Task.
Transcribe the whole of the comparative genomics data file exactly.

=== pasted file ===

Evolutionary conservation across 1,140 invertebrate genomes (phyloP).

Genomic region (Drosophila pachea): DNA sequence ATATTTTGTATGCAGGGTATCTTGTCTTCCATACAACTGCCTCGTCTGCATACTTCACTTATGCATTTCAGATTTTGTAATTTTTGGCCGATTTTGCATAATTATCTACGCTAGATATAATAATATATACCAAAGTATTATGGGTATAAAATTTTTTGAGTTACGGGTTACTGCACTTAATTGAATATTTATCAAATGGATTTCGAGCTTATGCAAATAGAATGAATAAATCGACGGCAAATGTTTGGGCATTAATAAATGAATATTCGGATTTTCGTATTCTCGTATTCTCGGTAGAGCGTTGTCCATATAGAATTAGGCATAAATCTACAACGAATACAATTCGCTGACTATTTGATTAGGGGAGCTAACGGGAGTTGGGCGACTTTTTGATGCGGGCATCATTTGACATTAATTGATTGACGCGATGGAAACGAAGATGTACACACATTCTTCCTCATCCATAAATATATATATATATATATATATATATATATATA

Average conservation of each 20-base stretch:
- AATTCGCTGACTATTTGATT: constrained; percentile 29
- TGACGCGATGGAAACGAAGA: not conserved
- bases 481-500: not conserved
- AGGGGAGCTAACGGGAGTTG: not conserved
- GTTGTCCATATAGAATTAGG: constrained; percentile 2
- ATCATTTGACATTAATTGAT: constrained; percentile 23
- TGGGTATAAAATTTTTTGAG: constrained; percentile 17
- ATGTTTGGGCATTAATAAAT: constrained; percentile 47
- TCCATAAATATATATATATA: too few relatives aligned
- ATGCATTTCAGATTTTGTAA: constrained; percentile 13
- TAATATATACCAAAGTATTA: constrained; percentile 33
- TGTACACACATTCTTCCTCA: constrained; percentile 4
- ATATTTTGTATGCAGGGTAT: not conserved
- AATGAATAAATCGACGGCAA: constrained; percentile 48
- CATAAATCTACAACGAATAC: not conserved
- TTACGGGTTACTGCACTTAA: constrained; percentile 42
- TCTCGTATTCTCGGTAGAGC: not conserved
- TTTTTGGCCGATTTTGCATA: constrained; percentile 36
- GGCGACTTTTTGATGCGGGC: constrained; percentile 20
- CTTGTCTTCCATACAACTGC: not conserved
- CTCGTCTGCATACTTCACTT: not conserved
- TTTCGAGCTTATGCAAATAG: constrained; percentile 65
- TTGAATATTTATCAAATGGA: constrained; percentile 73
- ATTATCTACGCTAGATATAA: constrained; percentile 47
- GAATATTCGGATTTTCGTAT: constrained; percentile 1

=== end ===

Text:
Evolutionary conservation across 1,140 invertebrate genomes (phyloP).

Genomic region (Drosophila pachea): DNA sequence ATATTTTGTATGCAGGGTATCTTGTCTTCCATACAACTGCCTCGTCTGCATACTTCACTTATGCATTTCAGATTTTGTAATTTTTGGCCGATTTTGCATAATTATCTACGCTAGATATAATAATATATACCAAAGTATTATGGGTATAAAATTTTTTGAGTTACGGGTTACTGCACTTAATTGAATATTTATCAAATGGATTTCGAGCTTATGCAAATAGAATGAATAAATCGACGGCAAATGTTTGGGCATTAATAAATGAATATTCGGATTTTCGTATTCTCGTATTCTCGGTAGAGCGTTGTCCATATAGAATTAGGCATAAATCTACAACGAATACAATTCGCTGACTATTTGATTAGGGGAGCTAACGGGAGTTGGGCGACTTTTTGATGCGGGCATCATTTGACATTAATTGATTGACGCGATGGAAACGAAGATGTACACACATTCTTCCTCATCCATAAATATATATATATATATATATATATATATATATA

Average conservation of each 20-base stretch:
- AATTCGCTGACTATTTGATT: constrained; percentile 29
- TGACGCGATGGAAACGAAGA: not conserved
- bases 481-500: not conserved
- AGGGGAGCTAACGGGAGTTG: not conserved
- GTTGTCCATATAGAATTAGG: constrained; percentile 2
- ATCATTTGACATTAATTGAT: constrained; percentile 23
- TGGGTATAAAATTTTTTGAG: constrained; percentile 17
- ATGTTTGGGCATTAATAAAT: constrained; percentile 47
- TCCATAAATATATATATATA: too few relatives aligned
- ATGCATTTCAGATTTTGTAA: constrained; percentile 13
- TAATATATACCAAAGTATTA: constrained; percentile 33
- TGTACACACATTCTTCCTCA: constrained; percentile 4
- ATATTTTGTATGCAGGGTAT: not conserved
- AATGAATAAATCGACGGCAA: constrained; percentile 48
- CATAAATCTACAACGAATAC: not conserved
- TTACGGGTTACTGCACTTAA: constrained; percentile 42
- TCTCGTATTCTCGGTAGAGC: not conserved
- TTTTTGGCCGATTTTGCATA: constrained; percentile 36
- GGCGACTTTTTGATGCGGGC: constrained; percentile 20
- CTTGTCTTCCATACAACTGC: not conserved
- CTCGTCTGCATACTTCACTT: not conserved
- TTTCGAGCTTATGCAAATAG: constrained; percentile 65
- TTGAATATTTATCAAATGGA: constrained; percentile 73
- ATTATCTACGCTAGATATAA: constrained; percentile 47
- GAATATTCGGATTTTCGTAT: constrained; percentile 1